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Don’t Miss These 10 Early Signs of Dementia

seniors putting their foreheads together

Dementia affects more than 50 million people across the globe, with Alzheimer’s disease accounting for 60 to 80% of dementia cases. It causes memory impairment and other serious changes to cognitive abilities that interfere with daily life. The greatest known risk factor is increasing age, and the majority of people with Alzheimer’s and other dementias are 65 and older.

In the early stages of dementia, memory loss and other symptoms are mild and hard to distinguish from normal forgetfulness. While there’s currently no cure for Alzheimer’s, catching the disease early expands the opportunity for treatments that can slow its progression and improve quality of life. Keep reading to learn how to tell typical age-related cognitive changes from the early signs of dementia.  

Normal Forgetfulness vs. Signs of Dementia

Normal: Forgetting names or dates but remembering them later.
Not normal: Someone with dementia will use memory aids or other people to remember things they used to remember themselves. They may ask the same questions again and again, and be unable to recall freshly learned information like a name or a date.

Normal: Making occasional mistakes with finances or paying bills.
Not normal: You’ll notice that a person with dementia takes longer to do things than before. They may have difficulty following a plan with numbers or with multiple steps, for example, following a familiar recipe.  

Normal: Needing help to set a TV channel or figure out how to use the microwave.
Not normal: People with dementia find it hard to complete everyday tasks such as making a grocery list or driving to the store. Even activities of daily living such as bathing or getting dressed become increasingly difficult.

Normal: Uncertainty about the day of the week but figuring it out later.
Not normal: Someone with dementia will lose track of dates, seasons and the passage of time. They may forget where they are and how they got there.

Normal: Changes in vision related to aging.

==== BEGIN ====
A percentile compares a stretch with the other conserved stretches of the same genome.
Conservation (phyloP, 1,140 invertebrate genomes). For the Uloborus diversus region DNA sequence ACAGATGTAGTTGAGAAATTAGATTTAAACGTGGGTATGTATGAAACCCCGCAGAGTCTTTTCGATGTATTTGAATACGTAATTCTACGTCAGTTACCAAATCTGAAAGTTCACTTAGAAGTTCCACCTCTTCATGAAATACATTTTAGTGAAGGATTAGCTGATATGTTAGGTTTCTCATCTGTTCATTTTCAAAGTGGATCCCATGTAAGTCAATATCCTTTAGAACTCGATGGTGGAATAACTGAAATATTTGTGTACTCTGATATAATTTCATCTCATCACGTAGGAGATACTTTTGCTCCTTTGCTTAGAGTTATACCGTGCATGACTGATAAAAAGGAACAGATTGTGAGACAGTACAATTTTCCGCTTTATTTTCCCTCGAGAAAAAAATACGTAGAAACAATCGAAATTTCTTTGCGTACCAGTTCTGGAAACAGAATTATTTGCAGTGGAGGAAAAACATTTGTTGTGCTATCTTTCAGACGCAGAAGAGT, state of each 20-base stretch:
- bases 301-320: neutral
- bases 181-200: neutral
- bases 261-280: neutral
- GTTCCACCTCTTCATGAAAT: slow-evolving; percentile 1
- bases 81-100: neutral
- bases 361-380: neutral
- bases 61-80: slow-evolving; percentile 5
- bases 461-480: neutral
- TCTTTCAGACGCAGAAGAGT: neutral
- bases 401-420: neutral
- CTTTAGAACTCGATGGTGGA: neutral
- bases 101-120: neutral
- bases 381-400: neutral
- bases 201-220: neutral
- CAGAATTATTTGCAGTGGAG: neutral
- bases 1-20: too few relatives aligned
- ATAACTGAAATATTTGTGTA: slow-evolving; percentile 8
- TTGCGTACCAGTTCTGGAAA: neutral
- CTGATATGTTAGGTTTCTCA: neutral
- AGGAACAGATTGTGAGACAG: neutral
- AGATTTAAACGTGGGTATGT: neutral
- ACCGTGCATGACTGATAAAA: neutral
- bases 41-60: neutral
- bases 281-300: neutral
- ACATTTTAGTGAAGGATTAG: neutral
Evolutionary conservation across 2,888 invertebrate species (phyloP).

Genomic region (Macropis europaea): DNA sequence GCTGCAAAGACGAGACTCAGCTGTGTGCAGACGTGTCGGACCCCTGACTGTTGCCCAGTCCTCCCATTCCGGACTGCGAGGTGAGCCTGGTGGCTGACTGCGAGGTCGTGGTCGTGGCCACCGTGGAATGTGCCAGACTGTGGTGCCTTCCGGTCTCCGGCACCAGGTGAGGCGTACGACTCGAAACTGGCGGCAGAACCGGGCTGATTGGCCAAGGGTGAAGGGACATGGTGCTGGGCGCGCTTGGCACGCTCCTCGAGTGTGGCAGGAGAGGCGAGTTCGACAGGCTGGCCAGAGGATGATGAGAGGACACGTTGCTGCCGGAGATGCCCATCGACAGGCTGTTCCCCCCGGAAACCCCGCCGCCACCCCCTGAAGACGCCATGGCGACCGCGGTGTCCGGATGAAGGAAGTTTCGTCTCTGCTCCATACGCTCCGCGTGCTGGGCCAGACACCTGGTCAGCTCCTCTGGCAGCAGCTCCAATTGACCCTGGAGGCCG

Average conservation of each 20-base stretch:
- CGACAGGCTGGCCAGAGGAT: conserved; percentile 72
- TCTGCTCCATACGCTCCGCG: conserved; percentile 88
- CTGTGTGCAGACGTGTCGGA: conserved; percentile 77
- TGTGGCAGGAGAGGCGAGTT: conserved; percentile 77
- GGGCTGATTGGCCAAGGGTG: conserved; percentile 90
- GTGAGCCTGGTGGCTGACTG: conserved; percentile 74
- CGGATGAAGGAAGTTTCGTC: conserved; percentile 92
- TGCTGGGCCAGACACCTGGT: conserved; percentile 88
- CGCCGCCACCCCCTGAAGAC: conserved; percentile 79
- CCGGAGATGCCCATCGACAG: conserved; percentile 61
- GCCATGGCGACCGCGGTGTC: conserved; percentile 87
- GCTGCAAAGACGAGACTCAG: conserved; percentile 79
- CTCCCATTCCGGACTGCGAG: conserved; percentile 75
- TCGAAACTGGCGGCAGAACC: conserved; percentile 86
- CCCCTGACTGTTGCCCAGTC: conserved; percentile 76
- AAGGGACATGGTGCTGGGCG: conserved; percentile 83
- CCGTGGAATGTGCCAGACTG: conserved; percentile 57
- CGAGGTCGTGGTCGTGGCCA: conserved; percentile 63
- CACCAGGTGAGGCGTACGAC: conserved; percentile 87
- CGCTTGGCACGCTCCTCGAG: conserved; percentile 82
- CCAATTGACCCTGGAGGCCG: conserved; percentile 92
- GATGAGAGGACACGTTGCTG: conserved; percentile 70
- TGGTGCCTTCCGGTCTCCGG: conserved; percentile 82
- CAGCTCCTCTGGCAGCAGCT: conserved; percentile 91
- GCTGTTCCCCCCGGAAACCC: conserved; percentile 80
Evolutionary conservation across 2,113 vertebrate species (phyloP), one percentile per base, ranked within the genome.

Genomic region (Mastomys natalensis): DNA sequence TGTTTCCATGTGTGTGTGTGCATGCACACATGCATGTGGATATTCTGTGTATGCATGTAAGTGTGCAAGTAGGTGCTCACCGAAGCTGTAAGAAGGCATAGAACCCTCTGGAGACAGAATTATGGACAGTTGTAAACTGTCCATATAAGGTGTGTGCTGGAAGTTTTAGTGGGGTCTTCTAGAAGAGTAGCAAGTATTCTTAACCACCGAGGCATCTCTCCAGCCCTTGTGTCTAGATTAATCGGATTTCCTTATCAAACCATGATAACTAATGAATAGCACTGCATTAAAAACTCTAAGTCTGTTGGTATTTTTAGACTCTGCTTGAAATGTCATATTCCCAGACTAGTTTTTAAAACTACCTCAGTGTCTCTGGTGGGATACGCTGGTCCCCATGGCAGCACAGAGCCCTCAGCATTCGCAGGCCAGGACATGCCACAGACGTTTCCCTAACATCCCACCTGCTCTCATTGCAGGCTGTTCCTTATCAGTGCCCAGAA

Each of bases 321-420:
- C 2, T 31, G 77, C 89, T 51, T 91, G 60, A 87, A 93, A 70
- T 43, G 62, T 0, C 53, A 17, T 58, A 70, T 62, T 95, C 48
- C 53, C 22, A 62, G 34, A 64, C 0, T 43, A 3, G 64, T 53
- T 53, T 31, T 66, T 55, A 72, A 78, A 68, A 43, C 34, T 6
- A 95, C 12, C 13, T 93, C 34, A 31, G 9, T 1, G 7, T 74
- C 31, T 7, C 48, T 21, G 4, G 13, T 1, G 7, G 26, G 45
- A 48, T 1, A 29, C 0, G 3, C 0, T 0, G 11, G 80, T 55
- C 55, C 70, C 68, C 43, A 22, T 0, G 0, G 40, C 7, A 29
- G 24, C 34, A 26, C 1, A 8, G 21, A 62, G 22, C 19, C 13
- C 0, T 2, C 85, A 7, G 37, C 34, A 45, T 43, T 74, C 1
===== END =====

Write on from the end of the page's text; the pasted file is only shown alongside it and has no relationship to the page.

Not normal: Changes in vision that greatly affect balance or reading. A person with Alzheimer’s or another dementia has trouble judging distance. This is especially worrisome when it comes to driving.

Normal: Occasionally forgetting the right word.
Not normal: Someone with dementia will develop new problems with speaking or writing. They may stop in the middle of a conversation with no idea of how to continue. They may struggle with naming a familiar object or use the wrong name for it.

Normal: Losing things but finding them later by retracing one’s steps.
Not normal: Losing belongings can be an early sign of dementia. This is especially true if someone is leaving items in unusual places or can’t retrace steps to find them.

Normal: Occasional poor judgment,  like forgetting to replace oil in the car.
Not normal:  Decreased judgment with possible serious consequences. A person with dementia may pay less attention to personal hygiene and keeping themselves clean, or behave impulsively, especially when dealing with money. 

Normal: Needing occasional time by oneself.
Not normal: Someone with Alzheimer’s or another form of dementia may struggle with following a conversation and, as a result, will withdraw from family and friends. You may find it difficult to connect with them.   

Normal: Becoming irritable when a comfortable routine is disturbed.
Not normal: Dementia causes strong changes in mood and personality. Someone can become confused, anxious and fearful even in a familiar setting like their home, or when they’re with people they know.

If you’re unsure how to identify the early signs of Alzheimer’s or another dementia, don’t hesitate to reach out to our dementia care experts. In most cases what you’re seeing is probably normal forgetfulness, but the earlier the evaluation, the better it is for everyone concerned. Connect with us here.